Michi Weiss’s Typical Work Day

Today I want to give you some insight into my typical “work” day, training as a professional triathlete for Ironman, and how I apply the Masimo MightySat into my daily routine. More specifically, I will address the important benefits of using Respiration Rate (RRp, or breaths/min), one of the five Masimo biomarkers in addition to SPO2, PR, PVi, and Pi. RRp is a measurement of respiration rate based on changes in the plethysmographic waveform.

It’s all about Time: When to get up in the morning, when to eat, when to arrive at practice, when to start a workout, when to schedule bodywork… Structuring the day is key, there is a lot to schedule and manage and it certainly gets stressful. In fact, one of the hardest things for me is simply making time to shut off, relax, and forget about Time. But coming back to Time again: Each session is structured in minutes, if not seconds, over hours. It’s all about pace, Watts and splits.

Training for a professional athlete does not include stress relief- you have to work like a robot, embrace the pain, and be mentally sharp since every second counts. No time for the zone out!

Here’s a look at Time on Thursday, November 9th, 2017:


4:30 AM: Wake up. Take morning measurement with MightySat to assess state of recovery (main attention: SPO2 and PR), followed by a small breakfast.

5:30 AM: Workout #1. Swim 1.5 hours at the Olympic Training Center. The PikesPeakAthletics workout is all about sendoff times, intervals and pace.

7:30 AM: Home. Second breakfast, followed by 30 minutes recovery on the couch with the MightySat (focus: bring RRp below 10)

9:00 AM: Office work. Emails, social media, Skype call with coach.

10:00 AM: Workout #2. Running track workout, 12 miles total. Main set of 10x 800m in 2:35 with about 90 seconds rest.

12:00 PM: Home. Lunch, followed by a short nap and a MightySat check to see how I “digested” those two pretty hard training sessions.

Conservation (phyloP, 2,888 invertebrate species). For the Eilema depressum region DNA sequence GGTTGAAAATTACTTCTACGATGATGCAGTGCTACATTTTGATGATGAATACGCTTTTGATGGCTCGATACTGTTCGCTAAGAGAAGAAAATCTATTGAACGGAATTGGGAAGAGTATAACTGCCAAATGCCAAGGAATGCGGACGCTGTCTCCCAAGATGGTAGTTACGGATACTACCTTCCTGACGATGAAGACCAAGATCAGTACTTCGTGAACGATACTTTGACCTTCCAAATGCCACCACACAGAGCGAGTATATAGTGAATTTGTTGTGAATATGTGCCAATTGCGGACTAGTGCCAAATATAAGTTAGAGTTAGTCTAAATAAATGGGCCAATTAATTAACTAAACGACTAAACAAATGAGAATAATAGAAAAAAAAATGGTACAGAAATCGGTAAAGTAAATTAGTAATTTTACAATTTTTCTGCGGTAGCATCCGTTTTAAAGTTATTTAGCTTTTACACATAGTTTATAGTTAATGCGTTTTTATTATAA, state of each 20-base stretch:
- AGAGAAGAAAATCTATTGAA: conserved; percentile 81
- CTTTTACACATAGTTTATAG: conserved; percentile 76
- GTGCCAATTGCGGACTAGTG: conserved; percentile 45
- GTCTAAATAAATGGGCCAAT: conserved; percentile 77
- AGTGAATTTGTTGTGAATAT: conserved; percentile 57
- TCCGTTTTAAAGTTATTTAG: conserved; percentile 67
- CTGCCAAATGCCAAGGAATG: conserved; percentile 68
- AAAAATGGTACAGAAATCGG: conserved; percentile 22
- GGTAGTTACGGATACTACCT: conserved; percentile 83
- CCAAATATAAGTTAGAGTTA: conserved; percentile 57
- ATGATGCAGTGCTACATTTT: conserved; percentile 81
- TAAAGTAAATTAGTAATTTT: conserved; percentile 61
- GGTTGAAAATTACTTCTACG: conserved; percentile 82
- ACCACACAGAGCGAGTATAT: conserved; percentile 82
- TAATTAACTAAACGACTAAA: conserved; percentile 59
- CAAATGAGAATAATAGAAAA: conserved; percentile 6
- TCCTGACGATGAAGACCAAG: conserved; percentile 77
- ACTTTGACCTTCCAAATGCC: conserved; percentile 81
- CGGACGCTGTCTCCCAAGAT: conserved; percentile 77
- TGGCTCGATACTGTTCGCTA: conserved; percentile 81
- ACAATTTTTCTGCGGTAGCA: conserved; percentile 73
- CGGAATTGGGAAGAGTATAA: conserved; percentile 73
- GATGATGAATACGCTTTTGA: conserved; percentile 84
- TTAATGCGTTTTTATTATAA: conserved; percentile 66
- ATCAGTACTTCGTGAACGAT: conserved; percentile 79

2:00 PM: Bodywork. Chiropractor appointment including Active Release Techniques.

3:00 PM: Workout #3. 2.5 hour bike ride on SRM indoor trainer, with 10x 5 minutes at 400 Watts (if MightySat data showed lack of recovery priorly, I would cut back on those efforts)

6:00 PM: Bodywork. 1 hour massage appointment.

7:00 PM: Home. Dinner, finally sitting down with my wife. No sports related topics allowed on dinner table!

8:00 PM: Stretching with some TV time for a movie.

9:00 PM: Reading in bed, checking state of recovery with MightySat (same as morning measurement: Goal is to see a high SPO2 and low PR).

9:30 PM: Lights out!

Next day: Repeat- more or less- although training programs vary, such as swim in morning followed by long ride or run.


This is my typical training day, my work day. It can definitely feel like a whirlwind and it’s important for me to stop sometimes and just think about breathing. This brings me to the Respiration Rate biomarker of the MightySat. It is the only marker you can control voluntarily.

Both Oxygen Saturation and Pulse Rate even improve (SPO2 higher %, PR lower bpm) when you try to take less breaths per minute. Instead of flat “lazy” breathing, you will automatically shift to a deeper breathing, which comes more out of your diaphragm.

I still remember when I tried to measure my breaths per minute in the past, before having the MightySat. I needed a clock, which brought me right back to “time” and reminded me of stressful situations in training.

With the MightySat all you need to do is place it on a finger and try to lower the RRp number. If you feel like really zoning out, you can even track your relaxation session with the Masimo smartphone app, the phone on silent of course.

Being mindful of breathing is a big part of my recovery between training sessions, such as listed above in the mid-morning and after lunch. A good RRp number for me is 8, but sometimes I manage to bring it down all the way to 6. When I’m not paying attention and not focusing on breath I am at a 10-11.

Here’s the exciting part – The MightySat is not only useful in professional training, it is a great addition to normal, everyday life. It encourages a healthy, balanced lifestyle for everyone. Imagine finding those extra 5 minutes twice a day, at work or at home to focus on wellness. I guarantee that you will feel so much fresher and mindful of your body and breath.

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